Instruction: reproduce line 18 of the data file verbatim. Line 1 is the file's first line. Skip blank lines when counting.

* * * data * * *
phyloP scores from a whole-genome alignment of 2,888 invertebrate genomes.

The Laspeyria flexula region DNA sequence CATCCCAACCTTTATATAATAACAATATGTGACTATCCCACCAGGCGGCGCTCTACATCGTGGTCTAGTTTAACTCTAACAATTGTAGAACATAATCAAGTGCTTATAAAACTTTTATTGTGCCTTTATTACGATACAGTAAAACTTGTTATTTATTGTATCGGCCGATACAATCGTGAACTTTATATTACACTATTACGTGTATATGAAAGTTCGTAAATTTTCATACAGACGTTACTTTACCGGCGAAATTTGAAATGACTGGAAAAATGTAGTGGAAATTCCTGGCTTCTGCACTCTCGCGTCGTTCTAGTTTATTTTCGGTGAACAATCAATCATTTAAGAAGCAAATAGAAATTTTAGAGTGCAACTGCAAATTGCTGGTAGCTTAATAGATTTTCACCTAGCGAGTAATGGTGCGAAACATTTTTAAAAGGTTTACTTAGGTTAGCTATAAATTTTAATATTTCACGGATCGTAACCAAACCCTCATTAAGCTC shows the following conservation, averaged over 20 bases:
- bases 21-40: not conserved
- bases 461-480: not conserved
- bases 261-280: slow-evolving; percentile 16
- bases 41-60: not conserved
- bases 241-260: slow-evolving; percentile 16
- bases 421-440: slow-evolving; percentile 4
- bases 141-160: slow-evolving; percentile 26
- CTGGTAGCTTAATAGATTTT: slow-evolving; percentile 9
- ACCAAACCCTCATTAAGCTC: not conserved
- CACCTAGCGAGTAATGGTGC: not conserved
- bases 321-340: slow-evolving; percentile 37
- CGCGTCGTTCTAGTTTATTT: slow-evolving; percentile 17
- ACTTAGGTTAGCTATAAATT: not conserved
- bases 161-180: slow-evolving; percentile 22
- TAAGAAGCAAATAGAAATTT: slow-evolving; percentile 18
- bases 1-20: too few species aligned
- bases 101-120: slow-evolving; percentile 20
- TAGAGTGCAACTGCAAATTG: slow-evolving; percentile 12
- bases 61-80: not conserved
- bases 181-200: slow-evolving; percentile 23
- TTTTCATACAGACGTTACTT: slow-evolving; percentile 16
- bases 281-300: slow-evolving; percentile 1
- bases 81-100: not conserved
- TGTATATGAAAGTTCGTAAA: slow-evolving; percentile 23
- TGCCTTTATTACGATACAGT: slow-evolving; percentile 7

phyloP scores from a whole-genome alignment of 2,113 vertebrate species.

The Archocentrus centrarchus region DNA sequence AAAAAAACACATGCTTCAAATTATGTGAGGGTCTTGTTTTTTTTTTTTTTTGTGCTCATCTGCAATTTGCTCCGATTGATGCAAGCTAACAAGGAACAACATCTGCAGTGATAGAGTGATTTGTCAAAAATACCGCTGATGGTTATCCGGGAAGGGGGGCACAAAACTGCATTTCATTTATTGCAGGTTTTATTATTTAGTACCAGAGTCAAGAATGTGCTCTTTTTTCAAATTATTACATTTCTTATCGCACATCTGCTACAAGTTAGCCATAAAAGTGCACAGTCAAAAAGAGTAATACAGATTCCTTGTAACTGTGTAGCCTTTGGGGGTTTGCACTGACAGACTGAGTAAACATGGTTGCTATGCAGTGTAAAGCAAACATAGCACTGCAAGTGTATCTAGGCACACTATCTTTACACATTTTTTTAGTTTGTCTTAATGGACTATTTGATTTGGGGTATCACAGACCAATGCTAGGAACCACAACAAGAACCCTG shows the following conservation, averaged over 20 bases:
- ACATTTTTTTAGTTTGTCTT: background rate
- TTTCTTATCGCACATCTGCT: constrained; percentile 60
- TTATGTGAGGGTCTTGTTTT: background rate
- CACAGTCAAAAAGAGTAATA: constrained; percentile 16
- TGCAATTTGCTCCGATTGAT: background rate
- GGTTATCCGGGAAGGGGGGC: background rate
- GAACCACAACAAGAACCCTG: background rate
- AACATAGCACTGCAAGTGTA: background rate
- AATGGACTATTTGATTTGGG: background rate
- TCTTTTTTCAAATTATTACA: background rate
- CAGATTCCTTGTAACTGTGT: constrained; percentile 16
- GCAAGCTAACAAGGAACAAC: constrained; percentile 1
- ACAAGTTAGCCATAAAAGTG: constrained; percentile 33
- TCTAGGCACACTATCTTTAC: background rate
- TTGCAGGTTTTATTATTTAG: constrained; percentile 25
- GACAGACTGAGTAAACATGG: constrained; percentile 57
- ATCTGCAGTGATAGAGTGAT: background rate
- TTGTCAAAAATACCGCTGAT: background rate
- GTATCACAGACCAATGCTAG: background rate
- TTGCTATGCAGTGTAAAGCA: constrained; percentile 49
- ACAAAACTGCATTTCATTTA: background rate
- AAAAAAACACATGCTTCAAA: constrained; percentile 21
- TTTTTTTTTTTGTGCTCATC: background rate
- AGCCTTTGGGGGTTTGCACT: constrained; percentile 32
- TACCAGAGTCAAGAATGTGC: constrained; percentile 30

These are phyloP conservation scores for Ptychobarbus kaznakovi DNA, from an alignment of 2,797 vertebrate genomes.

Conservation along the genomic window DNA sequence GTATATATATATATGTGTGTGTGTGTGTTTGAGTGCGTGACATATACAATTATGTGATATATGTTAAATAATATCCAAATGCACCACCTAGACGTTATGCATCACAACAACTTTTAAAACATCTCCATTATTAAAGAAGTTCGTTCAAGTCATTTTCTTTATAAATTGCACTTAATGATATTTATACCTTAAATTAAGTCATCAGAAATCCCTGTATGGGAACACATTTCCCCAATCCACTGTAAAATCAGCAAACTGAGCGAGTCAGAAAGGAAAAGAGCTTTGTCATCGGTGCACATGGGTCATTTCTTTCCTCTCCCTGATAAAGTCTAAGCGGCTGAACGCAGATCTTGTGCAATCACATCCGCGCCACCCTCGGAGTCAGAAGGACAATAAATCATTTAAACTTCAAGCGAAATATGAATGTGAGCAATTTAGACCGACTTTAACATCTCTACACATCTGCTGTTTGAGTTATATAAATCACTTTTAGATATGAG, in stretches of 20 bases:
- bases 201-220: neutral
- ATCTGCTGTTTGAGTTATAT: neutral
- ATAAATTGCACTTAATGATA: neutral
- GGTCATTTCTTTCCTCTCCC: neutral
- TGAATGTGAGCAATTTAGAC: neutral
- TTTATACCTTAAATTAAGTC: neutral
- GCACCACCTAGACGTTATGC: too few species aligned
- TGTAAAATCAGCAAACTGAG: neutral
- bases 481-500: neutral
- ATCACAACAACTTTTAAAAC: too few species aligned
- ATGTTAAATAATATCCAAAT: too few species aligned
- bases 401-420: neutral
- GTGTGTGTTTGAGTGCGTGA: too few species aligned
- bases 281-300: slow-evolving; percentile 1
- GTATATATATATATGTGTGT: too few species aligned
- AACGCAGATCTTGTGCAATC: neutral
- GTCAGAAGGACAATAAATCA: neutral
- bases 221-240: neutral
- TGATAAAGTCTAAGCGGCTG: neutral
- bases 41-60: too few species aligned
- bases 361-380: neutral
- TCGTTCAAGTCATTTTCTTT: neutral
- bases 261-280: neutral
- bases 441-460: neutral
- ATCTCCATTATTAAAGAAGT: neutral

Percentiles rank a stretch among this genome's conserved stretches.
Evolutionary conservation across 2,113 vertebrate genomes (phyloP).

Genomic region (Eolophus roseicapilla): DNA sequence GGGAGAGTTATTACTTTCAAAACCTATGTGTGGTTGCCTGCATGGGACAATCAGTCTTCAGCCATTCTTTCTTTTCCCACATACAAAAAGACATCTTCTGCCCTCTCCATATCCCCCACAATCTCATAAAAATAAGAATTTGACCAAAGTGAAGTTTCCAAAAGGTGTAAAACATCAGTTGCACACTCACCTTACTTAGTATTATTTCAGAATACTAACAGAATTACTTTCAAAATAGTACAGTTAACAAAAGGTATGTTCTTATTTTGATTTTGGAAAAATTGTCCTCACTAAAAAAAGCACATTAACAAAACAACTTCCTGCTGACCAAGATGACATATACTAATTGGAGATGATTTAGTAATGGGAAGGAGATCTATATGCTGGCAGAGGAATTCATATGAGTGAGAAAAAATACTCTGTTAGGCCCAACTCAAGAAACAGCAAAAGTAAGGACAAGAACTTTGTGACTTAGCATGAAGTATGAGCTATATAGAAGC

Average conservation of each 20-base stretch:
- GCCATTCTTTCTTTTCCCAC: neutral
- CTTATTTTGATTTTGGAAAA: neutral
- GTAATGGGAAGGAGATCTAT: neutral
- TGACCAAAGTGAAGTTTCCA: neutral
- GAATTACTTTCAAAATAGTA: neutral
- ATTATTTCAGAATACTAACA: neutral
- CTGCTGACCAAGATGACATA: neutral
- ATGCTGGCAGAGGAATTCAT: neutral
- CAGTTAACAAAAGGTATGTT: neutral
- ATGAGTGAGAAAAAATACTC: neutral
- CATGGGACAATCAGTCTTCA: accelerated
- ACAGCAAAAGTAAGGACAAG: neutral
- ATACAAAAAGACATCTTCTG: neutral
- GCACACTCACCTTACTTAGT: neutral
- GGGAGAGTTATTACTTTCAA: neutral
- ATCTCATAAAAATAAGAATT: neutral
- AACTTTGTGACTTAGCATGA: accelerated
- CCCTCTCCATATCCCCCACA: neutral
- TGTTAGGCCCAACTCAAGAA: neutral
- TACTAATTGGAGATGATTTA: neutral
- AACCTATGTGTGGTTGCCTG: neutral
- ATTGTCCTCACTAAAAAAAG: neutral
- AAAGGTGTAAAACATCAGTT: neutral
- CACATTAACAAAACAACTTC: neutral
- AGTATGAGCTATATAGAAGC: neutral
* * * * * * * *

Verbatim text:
- bases 1-20: too few species aligned